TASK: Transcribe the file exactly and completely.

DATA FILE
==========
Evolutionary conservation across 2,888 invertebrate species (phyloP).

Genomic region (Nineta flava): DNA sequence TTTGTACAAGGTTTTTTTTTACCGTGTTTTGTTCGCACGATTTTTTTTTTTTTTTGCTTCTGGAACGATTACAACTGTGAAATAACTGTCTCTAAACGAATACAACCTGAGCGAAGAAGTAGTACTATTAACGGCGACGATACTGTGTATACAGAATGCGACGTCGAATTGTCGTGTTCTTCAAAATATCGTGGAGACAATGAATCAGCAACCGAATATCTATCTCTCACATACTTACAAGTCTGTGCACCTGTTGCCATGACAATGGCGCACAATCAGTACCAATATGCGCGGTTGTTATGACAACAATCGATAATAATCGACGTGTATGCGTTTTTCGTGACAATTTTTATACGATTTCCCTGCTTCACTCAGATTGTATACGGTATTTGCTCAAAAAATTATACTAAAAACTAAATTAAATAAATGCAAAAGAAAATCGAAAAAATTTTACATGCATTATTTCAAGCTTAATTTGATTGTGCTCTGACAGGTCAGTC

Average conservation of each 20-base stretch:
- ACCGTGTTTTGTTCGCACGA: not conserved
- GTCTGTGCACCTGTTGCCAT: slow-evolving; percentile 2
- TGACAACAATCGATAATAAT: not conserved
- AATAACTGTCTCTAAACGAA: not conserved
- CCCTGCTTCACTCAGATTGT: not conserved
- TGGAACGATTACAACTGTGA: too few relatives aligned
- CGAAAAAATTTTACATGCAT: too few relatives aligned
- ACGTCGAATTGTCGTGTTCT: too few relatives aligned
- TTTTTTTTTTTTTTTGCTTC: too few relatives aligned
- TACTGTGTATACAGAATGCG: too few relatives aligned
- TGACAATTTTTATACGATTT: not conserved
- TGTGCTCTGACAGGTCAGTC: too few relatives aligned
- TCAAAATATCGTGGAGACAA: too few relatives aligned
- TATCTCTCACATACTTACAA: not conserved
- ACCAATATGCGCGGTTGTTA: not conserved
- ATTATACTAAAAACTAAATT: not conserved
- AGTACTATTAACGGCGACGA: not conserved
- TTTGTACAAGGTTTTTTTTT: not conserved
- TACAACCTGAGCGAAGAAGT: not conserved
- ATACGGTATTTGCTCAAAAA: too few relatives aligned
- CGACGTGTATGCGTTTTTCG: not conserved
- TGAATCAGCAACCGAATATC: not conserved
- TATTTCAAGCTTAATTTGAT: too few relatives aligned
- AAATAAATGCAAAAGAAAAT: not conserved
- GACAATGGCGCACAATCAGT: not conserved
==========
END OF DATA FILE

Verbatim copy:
Evolutionary conservation across 2,888 invertebrate species (phyloP).

Genomic region (Nineta flava): DNA sequence TTTGTACAAGGTTTTTTTTTACCGTGTTTTGTTCGCACGATTTTTTTTTTTTTTTGCTTCTGGAACGATTACAACTGTGAAATAACTGTCTCTAAACGAATACAACCTGAGCGAAGAAGTAGTACTATTAACGGCGACGATACTGTGTATACAGAATGCGACGTCGAATTGTCGTGTTCTTCAAAATATCGTGGAGACAATGAATCAGCAACCGAATATCTATCTCTCACATACTTACAAGTCTGTGCACCTGTTGCCATGACAATGGCGCACAATCAGTACCAATATGCGCGGTTGTTATGACAACAATCGATAATAATCGACGTGTATGCGTTTTTCGTGACAATTTTTATACGATTTCCCTGCTTCACTCAGATTGTATACGGTATTTGCTCAAAAAATTATACTAAAAACTAAATTAAATAAATGCAAAAGAAAATCGAAAAAATTTTACATGCATTATTTCAAGCTTAATTTGATTGTGCTCTGACAGGTCAGTC

Average conservation of each 20-base stretch:
- ACCGTGTTTTGTTCGCACGA: not conserved
- GTCTGTGCACCTGTTGCCAT: slow-evolving; percentile 2
- TGACAACAATCGATAATAAT: not conserved
- AATAACTGTCTCTAAACGAA: not conserved
- CCCTGCTTCACTCAGATTGT: not conserved
- TGGAACGATTACAACTGTGA: too few relatives aligned
- CGAAAAAATTTTACATGCAT: too few relatives aligned
- ACGTCGAATTGTCGTGTTCT: too few relatives aligned
- TTTTTTTTTTTTTTTGCTTC: too few relatives aligned
- TACTGTGTATACAGAATGCG: too few relatives aligned
- TGACAATTTTTATACGATTT: not conserved
- TGTGCTCTGACAGGTCAGTC: too few relatives aligned
- TCAAAATATCGTGGAGACAA: too few relatives aligned
- TATCTCTCACATACTTACAA: not conserved
- ACCAATATGCGCGGTTGTTA: not conserved
- ATTATACTAAAAACTAAATT: not conserved
- AGTACTATTAACGGCGACGA: not conserved
- TTTGTACAAGGTTTTTTTTT: not conserved
- TACAACCTGAGCGAAGAAGT: not conserved
- ATACGGTATTTGCTCAAAAA: too few relatives aligned
- CGACGTGTATGCGTTTTTCG: not conserved
- TGAATCAGCAACCGAATATC: not conserved
- TATTTCAAGCTTAATTTGAT: too few relatives aligned
- AAATAAATGCAAAAGAAAAT: not conserved
- GACAATGGCGCACAATCAGT: not conserved